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Office of the Press Secretary

For Immediate Release October 19, 1996


I have today signed into law S. 1004, the "Coast Guard Authorization Act of 1996." This Act reaffirms our national resolve to maintain a strong Coast Guard presence on our navigable waterways and around the world to fight drugs and pollution, preserve life at sea, secure our ports, and ensure the vitality of our merchant marine and fisheries. This legislation also reaffirms our commitment to the brave men and women of the Coast Guard, who not only serve their country so well every day, but stand ready to aid in its national defense when called.

This Act will enhance the Coast Guard's ability to accomplish a number of important objectives.

The Act will strengthen drug interdiction by clarifying U.S. jurisdiction over vessels in international waters. In particular, the Act makes clear that persons arrested in international waters will not be able to challenge the arrest on the ground that the vessel was of foreign registry unless such claim was affirmatively and unequivocally verified by the nation of registry when the vessel was targeted for boarding. By eliminating this commonly raised jurisdictional defense, the Act strengthens the hand of prosecutors in drug smuggling cases.

The Act also strengthens the Coast Guard's own anti-drug program for maritime employees by authorizing civil penalties of up to $1,000 a day for violations of the service's drug-testing regulations.

The Act reinforces protection of the environment, including commercial and Native American subsistence fisheries, from plastic pollution and oil spills. It contains needed amendments to the Oil Pollution Act's financial responsibility requirements for "offshore facilities," which will enable the Federal Government to issue fair and workable regulations while ensuring that responsible parties provide adequate resources to pay for any oil spill-related costs. The Act fully preserves the Federal Government's right to recover the costs of oil spills from responsible parties.

The Act also contains new requirements for inspections of vessel waste reception facilities and requires additional safety equipment on non-self propelled barges. And it simplifies the regulatory structure for the Nation's only deepwater oil port without sacrificing safety. This port provides a means of transporting oil to the Gulf Coast that is environmentally preferable to transferring oil between vessels at sea. With these protections, our national fisheries will be better safeguarded.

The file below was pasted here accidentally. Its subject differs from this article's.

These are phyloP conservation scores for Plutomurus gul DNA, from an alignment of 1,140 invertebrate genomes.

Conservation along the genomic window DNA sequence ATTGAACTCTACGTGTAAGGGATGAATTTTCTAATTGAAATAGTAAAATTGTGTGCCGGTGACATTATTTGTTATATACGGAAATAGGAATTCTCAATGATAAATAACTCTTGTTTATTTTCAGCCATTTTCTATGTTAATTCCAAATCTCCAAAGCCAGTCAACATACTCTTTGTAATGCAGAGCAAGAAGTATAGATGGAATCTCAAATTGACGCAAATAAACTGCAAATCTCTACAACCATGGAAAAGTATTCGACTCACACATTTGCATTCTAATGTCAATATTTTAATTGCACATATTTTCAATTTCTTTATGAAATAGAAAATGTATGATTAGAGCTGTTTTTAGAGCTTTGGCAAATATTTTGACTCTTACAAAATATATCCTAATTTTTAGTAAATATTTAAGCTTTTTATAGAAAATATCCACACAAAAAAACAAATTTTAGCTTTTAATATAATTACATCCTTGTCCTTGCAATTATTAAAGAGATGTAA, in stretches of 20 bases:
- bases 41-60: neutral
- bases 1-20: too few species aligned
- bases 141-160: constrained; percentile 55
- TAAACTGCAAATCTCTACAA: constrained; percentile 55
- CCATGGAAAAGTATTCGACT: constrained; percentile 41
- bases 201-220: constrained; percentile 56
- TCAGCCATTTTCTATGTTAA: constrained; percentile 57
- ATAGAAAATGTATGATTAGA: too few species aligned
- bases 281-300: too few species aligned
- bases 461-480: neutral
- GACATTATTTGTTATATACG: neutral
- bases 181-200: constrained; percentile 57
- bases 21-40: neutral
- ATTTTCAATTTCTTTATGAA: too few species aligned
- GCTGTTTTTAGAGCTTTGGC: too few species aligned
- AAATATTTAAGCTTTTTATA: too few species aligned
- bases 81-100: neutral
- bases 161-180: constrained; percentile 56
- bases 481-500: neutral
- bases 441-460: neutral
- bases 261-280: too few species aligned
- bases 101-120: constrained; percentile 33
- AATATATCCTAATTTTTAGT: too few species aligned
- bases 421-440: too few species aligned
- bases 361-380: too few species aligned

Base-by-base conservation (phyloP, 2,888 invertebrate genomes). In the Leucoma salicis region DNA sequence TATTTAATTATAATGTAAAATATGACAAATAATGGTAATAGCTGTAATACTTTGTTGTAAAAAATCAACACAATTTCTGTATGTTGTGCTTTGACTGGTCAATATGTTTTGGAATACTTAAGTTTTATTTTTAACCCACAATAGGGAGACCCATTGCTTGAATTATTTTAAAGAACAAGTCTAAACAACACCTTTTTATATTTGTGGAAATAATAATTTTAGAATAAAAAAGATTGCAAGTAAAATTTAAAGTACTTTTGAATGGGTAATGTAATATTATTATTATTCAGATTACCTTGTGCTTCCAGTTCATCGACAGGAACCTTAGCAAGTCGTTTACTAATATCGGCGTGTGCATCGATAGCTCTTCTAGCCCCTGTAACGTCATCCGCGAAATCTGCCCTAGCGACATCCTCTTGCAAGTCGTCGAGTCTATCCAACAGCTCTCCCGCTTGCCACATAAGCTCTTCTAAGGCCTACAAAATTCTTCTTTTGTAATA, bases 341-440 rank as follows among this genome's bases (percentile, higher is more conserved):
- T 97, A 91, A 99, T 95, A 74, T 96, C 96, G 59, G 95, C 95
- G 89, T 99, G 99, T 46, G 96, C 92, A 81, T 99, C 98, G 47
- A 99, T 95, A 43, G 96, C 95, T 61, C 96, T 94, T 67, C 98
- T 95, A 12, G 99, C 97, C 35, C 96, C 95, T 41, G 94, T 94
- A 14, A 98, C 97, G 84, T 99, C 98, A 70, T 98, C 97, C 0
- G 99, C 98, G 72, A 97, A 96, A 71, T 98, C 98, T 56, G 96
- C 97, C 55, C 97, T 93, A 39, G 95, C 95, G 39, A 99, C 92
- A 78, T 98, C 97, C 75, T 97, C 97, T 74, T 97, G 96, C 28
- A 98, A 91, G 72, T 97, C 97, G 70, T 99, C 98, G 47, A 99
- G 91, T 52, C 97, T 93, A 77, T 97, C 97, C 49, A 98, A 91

The Act enhances the competitiveness of the U.S. maritime industry by adopting international safety standards for oceangoing vessels when such standards are comparable to Coast Guard safety standards. And it provides authority to the Coast Guard to take actions that will increase safety on the navigable waterways, including authority to provide rescue diver training to its helicopter crews and authority to transfer funds from the highway program to repair bridges that obstruct navigation.

Coast Guard efficiency and quality of life are also improved by this Act through initiatives for new housing, child development services, expanded recycling, health care services, and officer promotion and retention.

One section of the Act, Section 1002, raises a constitutional concern. This section establishes a committee empowered to select the entities to which certain historic lighthouses will be conveyed. Because the committee members will hold a Federal office and because this section vests them with significant authority, they must be appointed as officers pursuant to the Appointments Clause of the Constitution. The Act, however, provides that the Secretary of Transportation "shall" appoint four of the committee's five members from among persons recommended or designated by certain Maine officials or organizations. The Appointments Clause does not permit such restrictions to be imposed upon the executive branch's powers of appointment. Therefore, I will not interpret section 1002(d)(3)(A) of the Act as binding, and I direct the Secretary of Transportation to regard the designations and recommendations arising from it as advisory only.

In sum, this Act is good legislation that will enhance the ability of the United States Coast Guard to live up to its motto -- "Semper Paratus:" always ready.



October 19, 1996.

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